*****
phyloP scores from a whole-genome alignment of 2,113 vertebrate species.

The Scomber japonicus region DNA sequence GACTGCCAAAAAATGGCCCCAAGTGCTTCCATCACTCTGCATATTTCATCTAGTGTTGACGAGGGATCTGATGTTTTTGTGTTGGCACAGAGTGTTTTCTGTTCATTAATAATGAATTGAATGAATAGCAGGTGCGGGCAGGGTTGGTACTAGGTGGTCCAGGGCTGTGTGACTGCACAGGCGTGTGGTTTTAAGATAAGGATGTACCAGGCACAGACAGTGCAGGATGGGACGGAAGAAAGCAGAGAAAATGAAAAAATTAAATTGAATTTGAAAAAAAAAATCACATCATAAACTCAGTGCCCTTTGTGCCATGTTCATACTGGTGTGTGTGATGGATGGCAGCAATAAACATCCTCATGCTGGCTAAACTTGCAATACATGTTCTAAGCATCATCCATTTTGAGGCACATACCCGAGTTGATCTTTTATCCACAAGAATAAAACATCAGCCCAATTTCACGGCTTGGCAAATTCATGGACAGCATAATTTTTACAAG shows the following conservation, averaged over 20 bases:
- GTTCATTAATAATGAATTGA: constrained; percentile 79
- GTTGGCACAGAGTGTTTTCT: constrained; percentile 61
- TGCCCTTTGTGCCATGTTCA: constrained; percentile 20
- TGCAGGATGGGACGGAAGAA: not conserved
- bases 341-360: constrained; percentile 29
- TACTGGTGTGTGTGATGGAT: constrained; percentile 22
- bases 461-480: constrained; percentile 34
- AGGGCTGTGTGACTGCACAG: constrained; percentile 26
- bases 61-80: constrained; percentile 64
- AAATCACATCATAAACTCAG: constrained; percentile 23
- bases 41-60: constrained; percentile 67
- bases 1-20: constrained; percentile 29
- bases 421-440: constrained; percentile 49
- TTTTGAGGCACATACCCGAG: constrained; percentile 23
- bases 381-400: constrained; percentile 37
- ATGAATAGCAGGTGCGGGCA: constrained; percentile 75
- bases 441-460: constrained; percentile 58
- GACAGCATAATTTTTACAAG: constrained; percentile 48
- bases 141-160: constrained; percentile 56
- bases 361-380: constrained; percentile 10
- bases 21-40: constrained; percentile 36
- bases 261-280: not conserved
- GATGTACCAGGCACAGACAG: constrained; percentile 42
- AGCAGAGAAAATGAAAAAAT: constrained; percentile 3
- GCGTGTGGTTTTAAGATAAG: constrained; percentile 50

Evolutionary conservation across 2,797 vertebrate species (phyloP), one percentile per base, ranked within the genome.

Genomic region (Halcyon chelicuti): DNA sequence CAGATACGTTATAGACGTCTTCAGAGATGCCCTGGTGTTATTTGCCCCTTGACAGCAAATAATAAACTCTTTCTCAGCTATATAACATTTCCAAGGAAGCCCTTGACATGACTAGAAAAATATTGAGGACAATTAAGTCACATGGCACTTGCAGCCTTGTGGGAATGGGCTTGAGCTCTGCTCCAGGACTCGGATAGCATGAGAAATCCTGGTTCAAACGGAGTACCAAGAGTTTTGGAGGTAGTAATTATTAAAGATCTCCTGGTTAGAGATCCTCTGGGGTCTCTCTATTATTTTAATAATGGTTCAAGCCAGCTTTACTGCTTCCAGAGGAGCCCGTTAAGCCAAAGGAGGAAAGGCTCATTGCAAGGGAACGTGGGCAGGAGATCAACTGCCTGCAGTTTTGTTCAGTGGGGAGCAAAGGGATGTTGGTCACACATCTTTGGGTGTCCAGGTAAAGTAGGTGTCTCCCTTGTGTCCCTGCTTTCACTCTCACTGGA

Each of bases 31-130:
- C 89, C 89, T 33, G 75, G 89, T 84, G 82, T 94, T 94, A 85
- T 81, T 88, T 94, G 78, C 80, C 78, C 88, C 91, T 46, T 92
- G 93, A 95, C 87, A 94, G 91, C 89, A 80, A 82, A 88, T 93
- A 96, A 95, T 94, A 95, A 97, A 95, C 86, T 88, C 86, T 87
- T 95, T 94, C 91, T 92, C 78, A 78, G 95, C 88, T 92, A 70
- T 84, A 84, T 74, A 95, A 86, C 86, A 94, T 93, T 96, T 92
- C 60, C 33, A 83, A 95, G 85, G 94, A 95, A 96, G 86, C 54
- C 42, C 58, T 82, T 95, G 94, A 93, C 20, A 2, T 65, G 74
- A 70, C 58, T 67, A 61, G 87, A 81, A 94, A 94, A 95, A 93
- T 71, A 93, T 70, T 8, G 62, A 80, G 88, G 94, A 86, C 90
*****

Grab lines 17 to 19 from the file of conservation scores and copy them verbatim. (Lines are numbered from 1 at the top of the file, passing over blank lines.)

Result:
- bases 381-400: constrained; percentile 37
- ATGAATAGCAGGTGCGGGCA: constrained; percentile 75
- bases 441-460: constrained; percentile 58